The same 30x20 print made from an APS-C camera at f/22 will have *much* worse diffraction softening. So on the face of it, one might draw the incorrect conclusion that full frame has an advantage with regards to diffraction. But it doesn't, because the APS-C doesn't *need* to stop down to f/22 in order to get the same depth of field.

    The diffraction is the exact same on both. It scales to all sensor sizes. On an 6x9 medium format camera (84x54mm), f/22 causes much less diffraction bluring, but the depth of field is much thinner than on 35mm. To get the same depth of field, one must stop down the 6x9 lens to f/51, but then the diffraction is back to being the same.

    It goes in the other direction, too. A digicam (9x6mm) only requires f/5.6 to get the same deep depth of field as f/22 on full frame. And diffraction, too, is the same on a digicam at f/5.6 as it is at f/22 on FF35.

    Essentially, diffraction and depth of field are the same on all cameras of all sensor sizes. The only difference is that larger sensors may have the *option* of using thinner DOF (and the reduced diffraction that goes with thinner DOF). If the large formats are used at the same DOF, then diffraction too is the same. Other things scale with DOF as well, including low light capability.

    In short: diffraction scales with DOF, no matter the sensor size.

  7. #7
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    Re: Advantages of full frame?



    Quote Originally Posted by Daniel Browning
    Quote Originally Posted by adam
    that you'd get similar quality shooting with a crop body as you would shooting full-frame and croping in post
    That's only true if the FF body has the same pixel size.

    It's also true if something other than pixel density is the limiting factor in image quality.



  8. #8

    Re: Advantages of full frame?



    Daniel,
    Yep, thats why I didn't pretend to know anything about diffraction. It looks like I need to get my photo books out again. I was confused by some of the talk when the 50D came out, around seeing diffraction when stopping down.This was not due to the sensor size it was due to the decreased pixel size and I forgot about that. It is in fact good news that an APS-C camera can get the same DOF as a FFwithout stopping down as much. In fact one of the things I have noticed with my lenses is that there is anoticeable increase in sharpness closer to the sweet spot of the lens.For landscapes I am actually better off trading in some of that DOF for increased sharpness by opening things up a little, say to f8, orf11, rather than f22 or higher. I have not completely thought through this idea yet so I will pose it as a question. Does this mean that if DOF is a goal, and keeping a lens close to its sweetspot is a goal, than a APS-C sensor actually has some advantage here?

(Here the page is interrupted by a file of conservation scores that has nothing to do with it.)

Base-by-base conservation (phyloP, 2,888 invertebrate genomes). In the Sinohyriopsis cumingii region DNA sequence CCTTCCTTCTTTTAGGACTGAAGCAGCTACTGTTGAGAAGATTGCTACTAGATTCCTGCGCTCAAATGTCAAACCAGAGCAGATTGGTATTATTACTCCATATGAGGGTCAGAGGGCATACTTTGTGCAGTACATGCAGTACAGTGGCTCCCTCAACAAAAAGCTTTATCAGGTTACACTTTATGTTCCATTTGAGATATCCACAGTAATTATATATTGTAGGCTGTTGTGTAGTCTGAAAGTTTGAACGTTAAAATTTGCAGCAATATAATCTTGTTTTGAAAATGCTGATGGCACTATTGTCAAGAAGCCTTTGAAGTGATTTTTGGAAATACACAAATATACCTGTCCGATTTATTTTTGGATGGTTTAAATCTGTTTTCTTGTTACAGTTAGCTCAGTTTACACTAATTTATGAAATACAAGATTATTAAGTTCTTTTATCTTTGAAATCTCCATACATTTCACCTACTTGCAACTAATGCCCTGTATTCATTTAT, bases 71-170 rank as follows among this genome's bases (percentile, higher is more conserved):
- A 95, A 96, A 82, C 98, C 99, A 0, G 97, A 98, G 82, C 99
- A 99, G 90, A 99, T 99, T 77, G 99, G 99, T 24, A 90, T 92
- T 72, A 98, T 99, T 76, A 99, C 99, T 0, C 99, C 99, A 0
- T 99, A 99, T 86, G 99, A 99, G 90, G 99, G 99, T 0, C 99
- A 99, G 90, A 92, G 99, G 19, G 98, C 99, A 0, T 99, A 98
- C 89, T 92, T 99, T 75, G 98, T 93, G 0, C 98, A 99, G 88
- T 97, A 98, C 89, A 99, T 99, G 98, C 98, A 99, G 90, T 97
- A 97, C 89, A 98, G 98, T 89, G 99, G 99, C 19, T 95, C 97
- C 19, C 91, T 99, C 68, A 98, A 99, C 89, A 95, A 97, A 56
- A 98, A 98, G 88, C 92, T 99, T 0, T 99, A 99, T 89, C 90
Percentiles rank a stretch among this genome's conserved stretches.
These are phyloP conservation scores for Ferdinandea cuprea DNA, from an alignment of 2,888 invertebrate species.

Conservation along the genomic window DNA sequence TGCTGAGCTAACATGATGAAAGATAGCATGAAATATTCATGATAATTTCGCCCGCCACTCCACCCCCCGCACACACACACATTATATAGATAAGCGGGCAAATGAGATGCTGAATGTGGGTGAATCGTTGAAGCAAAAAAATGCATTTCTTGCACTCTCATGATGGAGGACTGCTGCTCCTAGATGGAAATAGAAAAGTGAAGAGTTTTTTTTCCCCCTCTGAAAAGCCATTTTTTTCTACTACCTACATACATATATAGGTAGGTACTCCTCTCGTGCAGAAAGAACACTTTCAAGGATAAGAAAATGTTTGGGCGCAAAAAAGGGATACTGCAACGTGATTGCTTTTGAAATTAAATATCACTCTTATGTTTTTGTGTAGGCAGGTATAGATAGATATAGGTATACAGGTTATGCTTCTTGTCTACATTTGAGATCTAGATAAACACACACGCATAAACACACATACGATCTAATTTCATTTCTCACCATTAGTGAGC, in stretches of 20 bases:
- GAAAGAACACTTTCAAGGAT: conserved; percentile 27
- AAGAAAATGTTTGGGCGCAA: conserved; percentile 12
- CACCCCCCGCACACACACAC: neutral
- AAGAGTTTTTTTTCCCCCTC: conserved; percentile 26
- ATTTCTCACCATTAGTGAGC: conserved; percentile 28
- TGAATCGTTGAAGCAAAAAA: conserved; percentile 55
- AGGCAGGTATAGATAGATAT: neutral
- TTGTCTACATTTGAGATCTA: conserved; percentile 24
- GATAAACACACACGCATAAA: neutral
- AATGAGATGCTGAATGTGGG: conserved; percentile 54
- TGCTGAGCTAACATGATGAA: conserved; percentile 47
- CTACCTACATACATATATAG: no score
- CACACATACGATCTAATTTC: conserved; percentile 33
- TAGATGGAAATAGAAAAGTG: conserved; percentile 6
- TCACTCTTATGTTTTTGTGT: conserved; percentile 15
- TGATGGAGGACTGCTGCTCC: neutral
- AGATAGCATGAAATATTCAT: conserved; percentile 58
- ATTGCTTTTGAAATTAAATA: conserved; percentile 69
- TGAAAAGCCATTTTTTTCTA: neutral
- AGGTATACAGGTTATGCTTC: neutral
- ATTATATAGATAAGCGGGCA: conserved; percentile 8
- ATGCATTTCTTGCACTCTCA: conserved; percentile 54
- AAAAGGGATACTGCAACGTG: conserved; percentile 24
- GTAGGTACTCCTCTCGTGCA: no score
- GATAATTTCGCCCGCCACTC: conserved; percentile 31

Thanks for an interesting thread!


    Tom

  9. #9

    Re: Advantages of full frame?



    Quote Originally Posted by Daniel Browning
    If made from a full frame camera at f/22, it will have reduced contrast caused by diffraction. To get the same depth of field on APS-C, one needs to only stop down to f/14. Stopping down to f/22 would cause the APS-C to have *deeper* depth of field than the full frame camera, and that is not necessary, desirable, nor comparable.

    What? I would think that it would be the opposite.


    For example, assuming we use the 5D1 and 50D as examples; the 50D would have to have the aperture stopped down much farther than the 5D1 would for the same depth-of-field*, because the circle of confusion changes, and the 5D1 would render as sharp somthing that the 50D, with it's higher pixel density would render out-of-focus. Right?


    Quote Originally Posted by Daniel Browning
    Instead, it should have the same iris diameter (focal length divided by f-number) in order to have the same angle of view, perspective, and depth of field.

    I understand all those terms, but not that statement; would you mind explaining what you mean a little more simply?


    Thanks!


    --Johan


    * At least at the pixel level; maybe it would be different at equal print/output sizes?

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    Re: Advantages of full frame?



    adam,


    This article is why I purchased a used 5D even though I have a 40D. http://www.kenrockwell.com/tech/full-frame-advantage.htm


    Headdresses quite a few assumptions.


    Good read,


    Chuck